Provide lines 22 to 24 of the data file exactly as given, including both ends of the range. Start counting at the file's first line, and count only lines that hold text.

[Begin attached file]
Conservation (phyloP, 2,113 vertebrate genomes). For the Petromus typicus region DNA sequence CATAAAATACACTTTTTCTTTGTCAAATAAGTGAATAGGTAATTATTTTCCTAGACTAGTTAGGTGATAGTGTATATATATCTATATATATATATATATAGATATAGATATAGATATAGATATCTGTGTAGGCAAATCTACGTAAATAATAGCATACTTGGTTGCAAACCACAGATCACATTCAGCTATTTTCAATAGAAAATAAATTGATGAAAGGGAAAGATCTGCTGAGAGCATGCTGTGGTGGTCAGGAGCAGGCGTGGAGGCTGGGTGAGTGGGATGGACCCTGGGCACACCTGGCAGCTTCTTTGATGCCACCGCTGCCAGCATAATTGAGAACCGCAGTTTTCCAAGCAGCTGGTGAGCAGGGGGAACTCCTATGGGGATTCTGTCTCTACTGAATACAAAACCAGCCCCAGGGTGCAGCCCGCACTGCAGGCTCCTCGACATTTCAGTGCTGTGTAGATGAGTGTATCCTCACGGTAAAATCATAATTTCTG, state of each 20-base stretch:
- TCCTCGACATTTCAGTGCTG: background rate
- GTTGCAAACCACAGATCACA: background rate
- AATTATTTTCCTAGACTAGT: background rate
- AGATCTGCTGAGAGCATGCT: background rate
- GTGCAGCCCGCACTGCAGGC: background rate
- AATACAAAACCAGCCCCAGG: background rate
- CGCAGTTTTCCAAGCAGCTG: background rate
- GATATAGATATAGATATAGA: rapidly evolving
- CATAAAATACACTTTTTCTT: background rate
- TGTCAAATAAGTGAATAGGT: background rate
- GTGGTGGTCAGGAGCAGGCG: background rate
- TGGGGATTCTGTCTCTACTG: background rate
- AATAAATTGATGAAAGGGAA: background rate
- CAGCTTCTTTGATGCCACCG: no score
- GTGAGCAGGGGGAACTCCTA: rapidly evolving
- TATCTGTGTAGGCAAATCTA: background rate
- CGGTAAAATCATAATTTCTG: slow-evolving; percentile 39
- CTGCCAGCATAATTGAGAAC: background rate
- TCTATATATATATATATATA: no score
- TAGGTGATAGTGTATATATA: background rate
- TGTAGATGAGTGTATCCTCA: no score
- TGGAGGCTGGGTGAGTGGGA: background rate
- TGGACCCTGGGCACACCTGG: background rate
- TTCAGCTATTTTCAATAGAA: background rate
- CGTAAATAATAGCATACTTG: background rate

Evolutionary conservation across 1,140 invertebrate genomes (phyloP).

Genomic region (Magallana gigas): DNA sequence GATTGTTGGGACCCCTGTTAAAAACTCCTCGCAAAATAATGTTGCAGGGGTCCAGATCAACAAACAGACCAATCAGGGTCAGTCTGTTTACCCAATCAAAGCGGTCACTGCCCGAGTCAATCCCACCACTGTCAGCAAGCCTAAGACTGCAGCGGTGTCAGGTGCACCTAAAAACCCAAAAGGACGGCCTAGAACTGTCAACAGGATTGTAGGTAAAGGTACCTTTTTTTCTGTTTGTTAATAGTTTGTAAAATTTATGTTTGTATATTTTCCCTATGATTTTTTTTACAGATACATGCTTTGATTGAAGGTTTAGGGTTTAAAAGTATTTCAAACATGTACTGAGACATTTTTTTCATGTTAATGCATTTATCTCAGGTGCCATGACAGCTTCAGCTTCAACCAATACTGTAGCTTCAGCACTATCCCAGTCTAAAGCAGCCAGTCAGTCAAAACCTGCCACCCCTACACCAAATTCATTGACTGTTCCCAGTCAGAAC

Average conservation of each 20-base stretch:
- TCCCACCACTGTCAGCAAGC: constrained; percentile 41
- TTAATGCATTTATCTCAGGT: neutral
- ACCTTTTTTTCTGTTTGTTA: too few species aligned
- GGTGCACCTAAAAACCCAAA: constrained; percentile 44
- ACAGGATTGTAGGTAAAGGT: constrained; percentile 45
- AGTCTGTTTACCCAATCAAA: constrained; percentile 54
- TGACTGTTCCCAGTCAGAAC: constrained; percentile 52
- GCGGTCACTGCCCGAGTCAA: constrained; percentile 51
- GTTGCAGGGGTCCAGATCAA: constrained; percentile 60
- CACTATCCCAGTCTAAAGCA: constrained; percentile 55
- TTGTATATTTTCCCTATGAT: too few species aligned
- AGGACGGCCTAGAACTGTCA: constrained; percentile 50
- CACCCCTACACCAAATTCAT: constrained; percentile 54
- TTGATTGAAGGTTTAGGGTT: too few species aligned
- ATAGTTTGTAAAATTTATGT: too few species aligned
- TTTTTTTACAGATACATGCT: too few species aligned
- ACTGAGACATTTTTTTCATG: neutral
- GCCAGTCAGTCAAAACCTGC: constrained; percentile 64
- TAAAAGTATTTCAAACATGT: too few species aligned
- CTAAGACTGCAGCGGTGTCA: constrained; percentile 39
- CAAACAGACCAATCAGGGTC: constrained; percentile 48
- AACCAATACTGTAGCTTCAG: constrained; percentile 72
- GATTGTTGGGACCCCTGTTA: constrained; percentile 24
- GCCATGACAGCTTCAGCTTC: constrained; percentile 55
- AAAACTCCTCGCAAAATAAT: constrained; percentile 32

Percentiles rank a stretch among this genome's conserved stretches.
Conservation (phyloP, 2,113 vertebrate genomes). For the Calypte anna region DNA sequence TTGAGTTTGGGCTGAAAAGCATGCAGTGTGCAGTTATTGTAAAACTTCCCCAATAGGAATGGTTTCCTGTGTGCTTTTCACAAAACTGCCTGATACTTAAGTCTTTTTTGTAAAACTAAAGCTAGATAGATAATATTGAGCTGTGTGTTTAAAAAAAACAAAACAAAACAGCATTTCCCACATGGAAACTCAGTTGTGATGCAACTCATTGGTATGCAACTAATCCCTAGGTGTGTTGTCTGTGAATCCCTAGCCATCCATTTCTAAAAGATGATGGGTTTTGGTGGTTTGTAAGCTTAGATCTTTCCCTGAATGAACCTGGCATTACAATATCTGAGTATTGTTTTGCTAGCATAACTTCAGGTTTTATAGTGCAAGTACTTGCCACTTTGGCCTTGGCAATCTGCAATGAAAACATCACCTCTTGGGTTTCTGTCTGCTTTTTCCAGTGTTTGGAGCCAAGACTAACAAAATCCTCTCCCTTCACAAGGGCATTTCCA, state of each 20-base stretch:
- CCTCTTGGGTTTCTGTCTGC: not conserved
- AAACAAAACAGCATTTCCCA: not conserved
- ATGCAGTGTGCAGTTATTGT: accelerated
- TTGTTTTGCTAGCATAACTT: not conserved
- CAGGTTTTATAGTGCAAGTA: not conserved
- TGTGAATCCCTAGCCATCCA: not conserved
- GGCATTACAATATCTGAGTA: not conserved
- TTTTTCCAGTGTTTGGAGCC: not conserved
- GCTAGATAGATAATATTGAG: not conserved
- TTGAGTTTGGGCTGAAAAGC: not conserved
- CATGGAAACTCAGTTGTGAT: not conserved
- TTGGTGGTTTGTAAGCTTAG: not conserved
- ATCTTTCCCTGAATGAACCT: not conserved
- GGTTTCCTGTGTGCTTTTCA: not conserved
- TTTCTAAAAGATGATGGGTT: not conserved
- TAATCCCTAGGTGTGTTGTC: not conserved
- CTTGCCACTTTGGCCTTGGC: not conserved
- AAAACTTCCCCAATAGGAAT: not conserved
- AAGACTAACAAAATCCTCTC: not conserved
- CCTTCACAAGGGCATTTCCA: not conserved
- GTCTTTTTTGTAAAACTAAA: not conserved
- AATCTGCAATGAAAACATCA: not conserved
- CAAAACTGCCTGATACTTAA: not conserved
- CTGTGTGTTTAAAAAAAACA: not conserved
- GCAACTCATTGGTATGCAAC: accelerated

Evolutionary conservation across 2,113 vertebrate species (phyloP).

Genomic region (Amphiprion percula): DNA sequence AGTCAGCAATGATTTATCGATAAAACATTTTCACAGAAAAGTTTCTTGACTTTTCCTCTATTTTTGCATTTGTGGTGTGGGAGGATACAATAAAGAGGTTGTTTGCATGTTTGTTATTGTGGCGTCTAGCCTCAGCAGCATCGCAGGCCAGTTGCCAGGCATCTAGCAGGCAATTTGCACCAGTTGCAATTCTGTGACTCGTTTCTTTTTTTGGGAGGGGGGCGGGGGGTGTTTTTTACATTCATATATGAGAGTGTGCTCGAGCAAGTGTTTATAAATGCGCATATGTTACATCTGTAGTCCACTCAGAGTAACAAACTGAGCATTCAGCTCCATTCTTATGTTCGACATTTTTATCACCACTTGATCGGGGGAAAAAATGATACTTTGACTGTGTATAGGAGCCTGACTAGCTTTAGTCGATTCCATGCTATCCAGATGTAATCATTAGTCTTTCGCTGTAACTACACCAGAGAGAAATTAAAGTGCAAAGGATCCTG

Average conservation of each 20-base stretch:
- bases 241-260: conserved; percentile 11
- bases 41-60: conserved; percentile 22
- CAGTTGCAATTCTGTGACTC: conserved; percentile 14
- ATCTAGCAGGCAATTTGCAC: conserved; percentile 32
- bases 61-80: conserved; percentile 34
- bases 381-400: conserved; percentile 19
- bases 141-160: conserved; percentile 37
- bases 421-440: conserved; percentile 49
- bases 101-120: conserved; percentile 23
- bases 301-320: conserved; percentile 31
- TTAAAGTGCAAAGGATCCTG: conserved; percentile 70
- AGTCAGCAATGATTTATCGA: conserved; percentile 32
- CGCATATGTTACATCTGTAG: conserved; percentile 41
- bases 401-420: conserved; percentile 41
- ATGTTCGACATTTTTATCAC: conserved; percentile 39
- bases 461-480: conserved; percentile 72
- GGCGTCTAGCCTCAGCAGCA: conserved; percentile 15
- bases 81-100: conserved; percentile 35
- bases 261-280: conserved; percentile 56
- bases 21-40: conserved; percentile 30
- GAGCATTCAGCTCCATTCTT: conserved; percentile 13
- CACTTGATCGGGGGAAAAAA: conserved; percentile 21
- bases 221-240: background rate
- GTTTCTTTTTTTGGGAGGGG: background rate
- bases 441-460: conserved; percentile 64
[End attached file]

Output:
- TGTAGATGAGTGTATCCTCA: no score
- TGGAGGCTGGGTGAGTGGGA: background rate
- TGGACCCTGGGCACACCTGG: background rate